Not satisfied with commanding the attention of billions, Facebook has launched a product aimed at children who fall below their required age of 13.
Messenger Kids is designed to allow kids as young as six years old to enter the social media abyss. Rest assured, the full gambit of addiction-inducing UX design is here. Wipe off a solid 10 hours of their week.
“Parents fully control the contact list and decide who can connect with their children. Messages don’t disappear and can’t be hidden in case parents would like to check in.”
Perhaps you see no problem with this. You’ve always calmed their craziness with an iPad, so hooking them up with a “Safe” version of Snapchat, without in-app purchases, to video call their mates with animal-face filters sounds ideal. No biggie.
Psychologists are already concerned by the impact that regular Facebook has on young teenagers. Distracting their developing minds. Allowing peer pressure and bullying to follow them home from school. Raising stakes on social status and leaving them hopelessly addicted to the endless scroll.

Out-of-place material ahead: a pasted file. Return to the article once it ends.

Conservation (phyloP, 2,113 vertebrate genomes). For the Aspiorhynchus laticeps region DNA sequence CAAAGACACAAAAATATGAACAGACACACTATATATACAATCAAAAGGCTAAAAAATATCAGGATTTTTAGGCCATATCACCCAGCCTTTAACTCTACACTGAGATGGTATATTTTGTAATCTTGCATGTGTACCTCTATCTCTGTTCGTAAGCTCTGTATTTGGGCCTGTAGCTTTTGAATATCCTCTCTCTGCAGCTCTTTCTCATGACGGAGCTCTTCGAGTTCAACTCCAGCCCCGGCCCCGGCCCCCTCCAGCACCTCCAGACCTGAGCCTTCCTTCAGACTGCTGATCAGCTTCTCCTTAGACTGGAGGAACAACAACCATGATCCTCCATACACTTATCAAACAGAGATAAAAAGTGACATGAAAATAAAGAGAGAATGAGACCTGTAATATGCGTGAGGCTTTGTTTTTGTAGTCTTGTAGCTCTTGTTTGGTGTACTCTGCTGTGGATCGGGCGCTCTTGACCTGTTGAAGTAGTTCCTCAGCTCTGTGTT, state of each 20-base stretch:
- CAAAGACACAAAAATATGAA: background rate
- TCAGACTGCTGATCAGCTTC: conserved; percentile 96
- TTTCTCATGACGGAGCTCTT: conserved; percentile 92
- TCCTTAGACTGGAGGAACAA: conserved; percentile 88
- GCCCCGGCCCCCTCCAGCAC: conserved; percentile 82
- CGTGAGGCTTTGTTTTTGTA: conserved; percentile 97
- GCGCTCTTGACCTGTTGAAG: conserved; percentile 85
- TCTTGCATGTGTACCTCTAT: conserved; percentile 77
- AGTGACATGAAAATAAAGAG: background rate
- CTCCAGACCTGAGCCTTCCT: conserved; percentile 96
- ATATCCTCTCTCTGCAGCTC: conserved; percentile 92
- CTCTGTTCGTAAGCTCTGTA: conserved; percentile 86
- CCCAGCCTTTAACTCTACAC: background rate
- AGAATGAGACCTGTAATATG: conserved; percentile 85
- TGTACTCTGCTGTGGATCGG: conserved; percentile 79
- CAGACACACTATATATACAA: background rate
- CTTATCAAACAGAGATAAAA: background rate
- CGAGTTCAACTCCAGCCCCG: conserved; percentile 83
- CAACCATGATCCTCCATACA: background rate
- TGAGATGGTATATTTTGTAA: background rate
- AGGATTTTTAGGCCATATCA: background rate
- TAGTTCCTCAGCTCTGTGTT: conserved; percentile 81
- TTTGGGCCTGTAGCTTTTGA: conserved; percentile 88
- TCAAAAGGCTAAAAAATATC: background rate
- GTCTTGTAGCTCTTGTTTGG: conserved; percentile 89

Why in hell would we want this for even younger children? Shouldn’t we prefer them to read books, play with their toys, run around outside? To lay on the ground with nothing to do. To feel actual boredom, known in other cultures as an absence of hyper-stimulation.
Campaign for a Commercial-Free Childhood (CCFC) wrote an open letter to Facebook and Mark Zuckerberg, urging them to desist with the platform:
“Younger children are simply not ready to have social media accounts. They are not old enough to navigate the complexities of online relationships, which often lead to misunderstandings and conflicts even among more mature users. They also do not have a fully developed understanding of privacy, including what’s appropriate to share with others and who has access to their conversations, pictures, and videos.”
I see privacy issues with the monitoring of kid’s behaviour on the app. While Facebook assures that kids aren’t being shown ads on the platform, their accounts are linked to the parent’s Facebook profiles and demographic profiling of the parents may now include an outline of their child.
We’ve all google searched info about a coastal holiday town only to see ads on Facebook for Airbnb options minutes later. We don’t need finely targeted ads for kids’ toys, movies and snacks based on Messenger Kids.
The algorithm is listening to their conversations. No evidence will convince me otherwise.